A recent federal report on life expectancy in the U.S. has some depressing news: Life expectancy in the country has decreased, just a year after falling sharply due to the pandemic.
The National Center for Health Statistics at the Centers for Disease Control and Prevention (CDC) noted in a report that the overall life expectancy in the United States is currently 76.1 years, which is the lowest level since 1996. Between 2020 and 2021, life expectancy decreased by almost a year, and it has increased by more than 2.5 years since the COVID-19 pandemic began.
The life expectancy has dropped by the most in two years since records have been kept. It’s also important to note that life expectancy was 79 years in 2019—a full three years longer than it is right now.
Asian women and men are predicted to live the longest, 85.6 and 81.2 years, respectively. Additionally, the report reveals that women are generally anticipated to live longer than men.
Why did life expectancy decline once more?
Despite the complexity of life expectancy, researchers discovered that COVID-19 was primarily to blame for the decline. According to the report, half of the decline between 2020 and 2021 was caused by virus-related deaths.
But other factors also contribute to the decline. In 2021, drug overdoses contributed to a record-high 109,000 fatalities. Unintentional injury deaths, which are also associated with drug overdoses, were a significant contributing factor.
Geriatrician Scott Kaiser, M.D., Director of Geriatric Cognitive Health for the Pacific Neuroscience Institute at Providence Saint John’s Health Center in Santa Monica, California, describes the situation as “deeply disappointing.” “Life expectancy is a key indicator of the general health of the population, and we are accustomed to seeing modest increases in life expectancy year over year.”
While Dr. Kaiser acknowledges that a decline in life expectancy has been linked to the COVID-19 pandemic, he calls the decline’s “sharp and sustained” nature “really disappointing and saddening.”
The “magnitude of it does surprise me,” according to Nancy Nielsen, M.D., Ph.D., senior associate dean for health policy at the University at Buffalo Jacobs School of Medicine and Biomedical Sciences. It certainly demonstrates the significant impact the coronavirus pandemic has had on our nation, she continued.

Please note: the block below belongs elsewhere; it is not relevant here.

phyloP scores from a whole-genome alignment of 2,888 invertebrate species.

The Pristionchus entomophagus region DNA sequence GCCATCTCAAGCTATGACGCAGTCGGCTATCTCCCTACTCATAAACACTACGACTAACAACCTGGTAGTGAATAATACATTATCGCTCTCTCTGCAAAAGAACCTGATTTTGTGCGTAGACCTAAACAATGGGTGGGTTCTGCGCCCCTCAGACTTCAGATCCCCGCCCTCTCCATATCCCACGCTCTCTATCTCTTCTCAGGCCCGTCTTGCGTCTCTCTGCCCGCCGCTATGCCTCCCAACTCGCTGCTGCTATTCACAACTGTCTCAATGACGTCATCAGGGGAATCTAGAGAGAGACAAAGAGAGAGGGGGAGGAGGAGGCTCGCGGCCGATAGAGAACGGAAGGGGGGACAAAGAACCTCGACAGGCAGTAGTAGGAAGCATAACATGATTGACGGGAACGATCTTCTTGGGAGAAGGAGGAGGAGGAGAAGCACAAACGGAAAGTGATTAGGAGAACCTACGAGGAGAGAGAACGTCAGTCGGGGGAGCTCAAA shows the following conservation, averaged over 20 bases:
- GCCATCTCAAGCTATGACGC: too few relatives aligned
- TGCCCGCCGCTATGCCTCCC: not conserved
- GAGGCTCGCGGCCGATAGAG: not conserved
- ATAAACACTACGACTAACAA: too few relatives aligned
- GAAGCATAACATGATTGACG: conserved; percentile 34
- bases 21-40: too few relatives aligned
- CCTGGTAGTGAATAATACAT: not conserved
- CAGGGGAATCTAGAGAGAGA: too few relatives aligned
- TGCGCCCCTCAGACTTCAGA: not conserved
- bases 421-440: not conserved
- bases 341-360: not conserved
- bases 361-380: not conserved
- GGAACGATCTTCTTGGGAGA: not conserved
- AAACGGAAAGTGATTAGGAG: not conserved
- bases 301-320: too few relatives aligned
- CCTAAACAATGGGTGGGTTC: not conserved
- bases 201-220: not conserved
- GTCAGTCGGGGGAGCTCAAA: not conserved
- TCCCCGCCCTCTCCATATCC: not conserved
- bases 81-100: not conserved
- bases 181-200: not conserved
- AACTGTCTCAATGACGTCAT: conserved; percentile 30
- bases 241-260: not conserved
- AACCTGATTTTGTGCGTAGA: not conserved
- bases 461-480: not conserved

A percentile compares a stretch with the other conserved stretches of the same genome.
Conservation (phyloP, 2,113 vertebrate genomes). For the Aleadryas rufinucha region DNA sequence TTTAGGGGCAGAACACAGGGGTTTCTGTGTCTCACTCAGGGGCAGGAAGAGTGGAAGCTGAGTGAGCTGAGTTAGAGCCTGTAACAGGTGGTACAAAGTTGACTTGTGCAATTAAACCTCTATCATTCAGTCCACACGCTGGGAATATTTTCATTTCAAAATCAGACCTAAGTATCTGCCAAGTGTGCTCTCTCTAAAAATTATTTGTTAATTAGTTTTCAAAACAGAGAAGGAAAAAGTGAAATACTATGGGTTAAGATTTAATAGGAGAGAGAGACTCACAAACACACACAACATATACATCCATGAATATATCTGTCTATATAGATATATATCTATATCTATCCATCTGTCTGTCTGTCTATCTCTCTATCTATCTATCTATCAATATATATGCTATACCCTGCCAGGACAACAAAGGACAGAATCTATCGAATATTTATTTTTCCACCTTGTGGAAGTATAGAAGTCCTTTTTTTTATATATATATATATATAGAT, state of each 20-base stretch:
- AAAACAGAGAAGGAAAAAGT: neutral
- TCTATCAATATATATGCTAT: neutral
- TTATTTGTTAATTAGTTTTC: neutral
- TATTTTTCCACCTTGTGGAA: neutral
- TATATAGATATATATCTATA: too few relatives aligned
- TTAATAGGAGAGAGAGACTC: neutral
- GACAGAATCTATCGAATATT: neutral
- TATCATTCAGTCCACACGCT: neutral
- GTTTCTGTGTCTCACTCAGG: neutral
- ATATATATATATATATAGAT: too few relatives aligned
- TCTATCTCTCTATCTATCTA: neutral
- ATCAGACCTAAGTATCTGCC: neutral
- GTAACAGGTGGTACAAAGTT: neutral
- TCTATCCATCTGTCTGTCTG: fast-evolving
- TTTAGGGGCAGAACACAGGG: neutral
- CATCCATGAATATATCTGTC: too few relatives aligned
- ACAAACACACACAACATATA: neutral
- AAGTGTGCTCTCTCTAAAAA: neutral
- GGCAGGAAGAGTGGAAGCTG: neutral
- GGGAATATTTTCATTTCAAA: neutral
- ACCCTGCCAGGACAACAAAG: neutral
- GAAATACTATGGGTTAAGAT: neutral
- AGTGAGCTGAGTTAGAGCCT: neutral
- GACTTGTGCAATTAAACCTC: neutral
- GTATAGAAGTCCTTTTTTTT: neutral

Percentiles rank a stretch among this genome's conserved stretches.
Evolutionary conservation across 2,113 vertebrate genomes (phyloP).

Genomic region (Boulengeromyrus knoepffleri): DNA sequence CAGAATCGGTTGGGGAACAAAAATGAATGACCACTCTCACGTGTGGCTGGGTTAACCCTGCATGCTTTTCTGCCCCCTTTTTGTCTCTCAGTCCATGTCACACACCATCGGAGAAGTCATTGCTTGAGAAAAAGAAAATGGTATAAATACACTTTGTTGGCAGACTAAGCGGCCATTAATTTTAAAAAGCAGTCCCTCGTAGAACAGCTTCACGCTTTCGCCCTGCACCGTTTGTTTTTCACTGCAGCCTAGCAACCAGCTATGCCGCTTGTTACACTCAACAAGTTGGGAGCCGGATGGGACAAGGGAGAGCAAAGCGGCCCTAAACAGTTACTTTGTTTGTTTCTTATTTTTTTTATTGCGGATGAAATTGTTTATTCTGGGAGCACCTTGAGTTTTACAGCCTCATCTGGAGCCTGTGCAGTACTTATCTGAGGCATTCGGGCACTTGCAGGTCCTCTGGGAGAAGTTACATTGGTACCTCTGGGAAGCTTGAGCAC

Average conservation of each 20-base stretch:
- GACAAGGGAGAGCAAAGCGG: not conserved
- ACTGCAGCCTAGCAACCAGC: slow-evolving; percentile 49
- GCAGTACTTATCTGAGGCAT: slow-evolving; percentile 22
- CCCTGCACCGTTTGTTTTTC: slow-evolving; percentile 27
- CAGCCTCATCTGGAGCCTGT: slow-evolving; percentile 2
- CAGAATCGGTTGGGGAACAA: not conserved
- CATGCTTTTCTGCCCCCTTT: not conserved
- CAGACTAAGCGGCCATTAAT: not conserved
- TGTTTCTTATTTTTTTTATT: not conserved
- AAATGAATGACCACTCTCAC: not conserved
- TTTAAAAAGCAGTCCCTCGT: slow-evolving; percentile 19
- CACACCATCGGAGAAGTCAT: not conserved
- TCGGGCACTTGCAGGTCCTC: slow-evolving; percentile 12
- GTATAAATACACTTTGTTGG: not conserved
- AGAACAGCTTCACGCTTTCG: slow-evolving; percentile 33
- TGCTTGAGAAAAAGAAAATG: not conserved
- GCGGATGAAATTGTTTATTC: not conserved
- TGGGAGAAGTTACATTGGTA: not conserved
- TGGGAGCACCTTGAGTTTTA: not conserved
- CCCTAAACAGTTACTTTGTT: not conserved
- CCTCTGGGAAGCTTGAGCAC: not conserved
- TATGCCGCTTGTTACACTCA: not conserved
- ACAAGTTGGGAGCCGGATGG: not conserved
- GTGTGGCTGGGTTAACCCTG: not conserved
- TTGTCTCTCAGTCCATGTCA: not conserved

She points out that drug overdose deaths are another important factor. We must stop stigmatizing people who have substance use disorders and acknowledge that addiction is a medical disease, according to the speaker.
According to Perry N. Halkitis, Ph.D., M.P.H., dean of the Rutgers School of Public Health, “this is a sign of a society in decline.” We still have social issues and structural injustices that encourage disease in people. Without addressing them, people will become ill and pass away.
Primary care physician Sabrina Barata, M.D., at Mercy Personal Physicians at Lutherville, notes that the pandemic has had an impact on the population in ways other than COVID-19 cases. Most obviously, she claims, it has had an effect on the population’s rate of depression. “That can result in drug overdoses and suicides, which, along with COVID, were the main causes of the decline in life expectancy.”
How to determine life expectancy?
The CDC used provisional death counts for 2021 based on death records that were received and processed as of April 24, 2022 in order to determine life expectancy.
To identify recent changes, that data was compared with the 2019 and 2020 final estimates.
How to maintain health now?
According to Dr. Kaiser, life expectancy is more of a “reflection of overall population health than an indicator of any one individual’s health.” In general, according to Dr. Nielsen, “we need to dial down the heated rhetoric on science that so divided us during the pandemic and prevented many from seeking the amazing protection provided by vaccination.”
She also advises getting it now if you put off getting medical attention or getting your routine checkups during the worst of the pandemic. Dr. Barata advises against scheduling a telehealth appointment and that you “actually go to the doctor.” Meeting with your doctor in person would be beneficial for many conditions, she claims.
Dr. Kaiser adds that maintaining good mental health as well as eating well, exercising frequently, and doing your best to do so are equally important. He continues, “All that stuff works.